- Asthma Center
- Allergy & Immunology
- Childhood Cancer
- Childrens Express Care
- Ear, Nose & Throat (ENT)
- Emergency Medicine
- Infectious Diseases
- Medical Genetics
- Newborn Medicine
- Primary Care
- Transplant Programs
- International Services
- Health Info Management
- Poison Control Center
- Ronald McDonald House
- Social Work
- Telemedicine Program
- Volunteer Services
Patients and Families
Planning a Visit
- Get Directions
- Childrens Locations
- Getting Around
- Guidelines for Visitors
- Contact a Patient
- Contact Children's
- Send an e-Card
- Gift Shop
- Find a Doctor
- Child Health A-Z
- Community Ed.Classes
- Injury Prevention
- International Patients
- Medical Records
- Patient Handbook
- Patient Procedures
- Safety Center
- Adolescent Medicine
- Babysitting Class
- Diseases & Conditions
- Drugs and Alcohol
- Injury Prevention
- Schools & Jobs
- Sexual Health
- Teen Health
- For Health Professionals
- Ways to Give
- PCORI Grant Supports Study of Early Rehabilitation Protocols
- Childhood Disability Rates Highest Recorded
- Express Care Opens New Location
At Children’s Hospital of Pittsburgh of UPMC, we believe parents and guardians can contribute to the success of this test and invite you to participate. Please read the following information to learn about the test and how you can help.
Fast Facts About Stimulation Testing
- Stimulation testing measures the response of certain glands within the endocrine system to different types of hormones.
- There are several different types of stimulation testing that can be ordered to help the doctor diagnose your child’s medical condition.
- All stimulation testing can take several hours to complete. You should plan on your child’s stimulation test taking from 1 to 3 hours, including registration, the test, and a snack afterward.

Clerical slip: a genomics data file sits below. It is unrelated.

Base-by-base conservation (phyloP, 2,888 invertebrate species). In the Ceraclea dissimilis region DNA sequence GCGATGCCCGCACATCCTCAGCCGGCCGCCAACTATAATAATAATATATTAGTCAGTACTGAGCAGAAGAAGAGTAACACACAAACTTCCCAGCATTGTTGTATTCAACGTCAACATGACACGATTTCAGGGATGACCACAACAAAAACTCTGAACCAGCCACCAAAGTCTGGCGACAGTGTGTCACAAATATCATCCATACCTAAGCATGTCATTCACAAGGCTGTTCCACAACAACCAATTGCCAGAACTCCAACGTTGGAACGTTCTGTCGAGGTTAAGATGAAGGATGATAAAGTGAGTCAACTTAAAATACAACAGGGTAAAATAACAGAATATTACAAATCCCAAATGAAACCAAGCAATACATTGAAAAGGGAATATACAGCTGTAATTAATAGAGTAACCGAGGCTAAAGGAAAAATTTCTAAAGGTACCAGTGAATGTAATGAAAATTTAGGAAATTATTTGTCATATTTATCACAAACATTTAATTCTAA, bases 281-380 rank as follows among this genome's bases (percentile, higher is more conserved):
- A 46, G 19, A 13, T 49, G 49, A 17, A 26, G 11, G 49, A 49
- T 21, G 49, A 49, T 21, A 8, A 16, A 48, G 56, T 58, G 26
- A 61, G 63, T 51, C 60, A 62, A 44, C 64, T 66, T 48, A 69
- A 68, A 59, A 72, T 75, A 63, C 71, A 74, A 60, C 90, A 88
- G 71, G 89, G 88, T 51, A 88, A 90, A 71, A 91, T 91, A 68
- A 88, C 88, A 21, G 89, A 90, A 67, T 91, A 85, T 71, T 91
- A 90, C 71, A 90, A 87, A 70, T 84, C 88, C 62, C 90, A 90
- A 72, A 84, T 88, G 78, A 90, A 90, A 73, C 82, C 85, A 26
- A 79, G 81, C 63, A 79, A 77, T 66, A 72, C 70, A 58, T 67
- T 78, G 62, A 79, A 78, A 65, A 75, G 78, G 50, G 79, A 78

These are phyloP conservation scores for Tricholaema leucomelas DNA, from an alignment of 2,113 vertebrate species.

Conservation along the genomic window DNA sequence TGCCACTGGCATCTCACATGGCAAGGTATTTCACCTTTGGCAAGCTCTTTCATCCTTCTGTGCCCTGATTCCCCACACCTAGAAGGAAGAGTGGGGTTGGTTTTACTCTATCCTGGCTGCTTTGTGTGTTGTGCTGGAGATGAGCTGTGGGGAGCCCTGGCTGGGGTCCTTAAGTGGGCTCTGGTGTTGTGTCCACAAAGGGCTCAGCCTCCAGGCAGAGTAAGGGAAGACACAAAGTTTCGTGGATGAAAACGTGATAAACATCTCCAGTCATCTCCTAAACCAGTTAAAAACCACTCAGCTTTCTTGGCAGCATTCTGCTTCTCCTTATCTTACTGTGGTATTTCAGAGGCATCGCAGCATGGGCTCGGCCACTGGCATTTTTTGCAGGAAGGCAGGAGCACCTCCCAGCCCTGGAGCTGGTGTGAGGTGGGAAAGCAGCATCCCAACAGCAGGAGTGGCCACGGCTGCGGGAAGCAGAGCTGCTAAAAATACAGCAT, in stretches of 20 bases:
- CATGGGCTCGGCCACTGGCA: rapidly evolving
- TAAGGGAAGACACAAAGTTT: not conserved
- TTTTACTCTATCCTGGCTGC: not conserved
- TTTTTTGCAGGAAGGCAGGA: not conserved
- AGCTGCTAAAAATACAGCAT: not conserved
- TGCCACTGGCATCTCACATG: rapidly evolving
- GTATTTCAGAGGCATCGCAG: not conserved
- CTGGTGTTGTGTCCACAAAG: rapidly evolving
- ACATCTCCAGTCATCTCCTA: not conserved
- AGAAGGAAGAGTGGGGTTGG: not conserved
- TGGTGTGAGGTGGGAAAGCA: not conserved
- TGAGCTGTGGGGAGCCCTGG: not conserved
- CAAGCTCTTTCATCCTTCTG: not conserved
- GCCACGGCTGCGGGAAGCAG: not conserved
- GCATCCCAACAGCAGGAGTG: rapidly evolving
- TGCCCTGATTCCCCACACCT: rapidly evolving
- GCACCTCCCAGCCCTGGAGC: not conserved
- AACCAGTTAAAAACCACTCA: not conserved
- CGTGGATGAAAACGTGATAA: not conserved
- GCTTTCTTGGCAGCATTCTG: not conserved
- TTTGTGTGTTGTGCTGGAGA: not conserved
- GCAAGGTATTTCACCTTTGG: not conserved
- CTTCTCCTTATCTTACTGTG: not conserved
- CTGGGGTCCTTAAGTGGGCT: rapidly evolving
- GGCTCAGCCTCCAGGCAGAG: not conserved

- Most stimulation tests are “fasting,” meaning that your child should not eat or drink before the test. You will be given specific instructions by your child’s nurse about eating and drinking before the test.
- Your child will need to have an intravenous (IV) line placed to start the testing.
- Blood samples will be removed from the IV line at different times throughout the test.
What Is Stimulation Testing?
Stimulation testing may be ordered to measure the way your child’s endocrine system responds to different types of hormones. Different types of stimulation tests can be ordered to diagnose or rule out different medical conditions. Some of the stimulation tests that might be ordered include:
- Growth Hormone Stimulation — used to find out if your child’s pituitary gland is producing enough growth hormone
- Lupron Stimulation — used to diagnose precocious (too early) or delayed (too late) puberty in boys and girls
- Glucose Tolerance — used to rule out diabetes, hypoglycemia and insulin resistance
- ACTH Stimulation — used to find out if your child’s adrenal glands are producing enough cortisol and to rule out congenital adrenal hyperplasia
Your child usually must fast before stimulation testing, which means that he or she should not have anything to eat after midnight the night before the test. Your child may have up to 8 ounces of water on the morning of the test, as long as it is before 7 a.m. Although these are the usual instructions, you will be given specific instructions on when your child may eat or drink before his or her test.
Your child may bring a DVD to watch, a book to read, or an iPod/MP3 (with earphones) to listen to during the test.
The Stimulation Tests
Although there are different types of stimulation tests to check for different medical conditions, all of the tests are done the same way.
- Your child’s stimulation testing will be done at the Dog Suite at Children’s Hospital. Take the grape elevators to the third floor and stop at the greeter’s desk. You and your child will proceed to registration, then will be directed to the Dog Suite.
- You and your child will be called to the exam room. A nurse will take your child’s weight, height, and vital signs, and review the paperwork from your child’s doctor.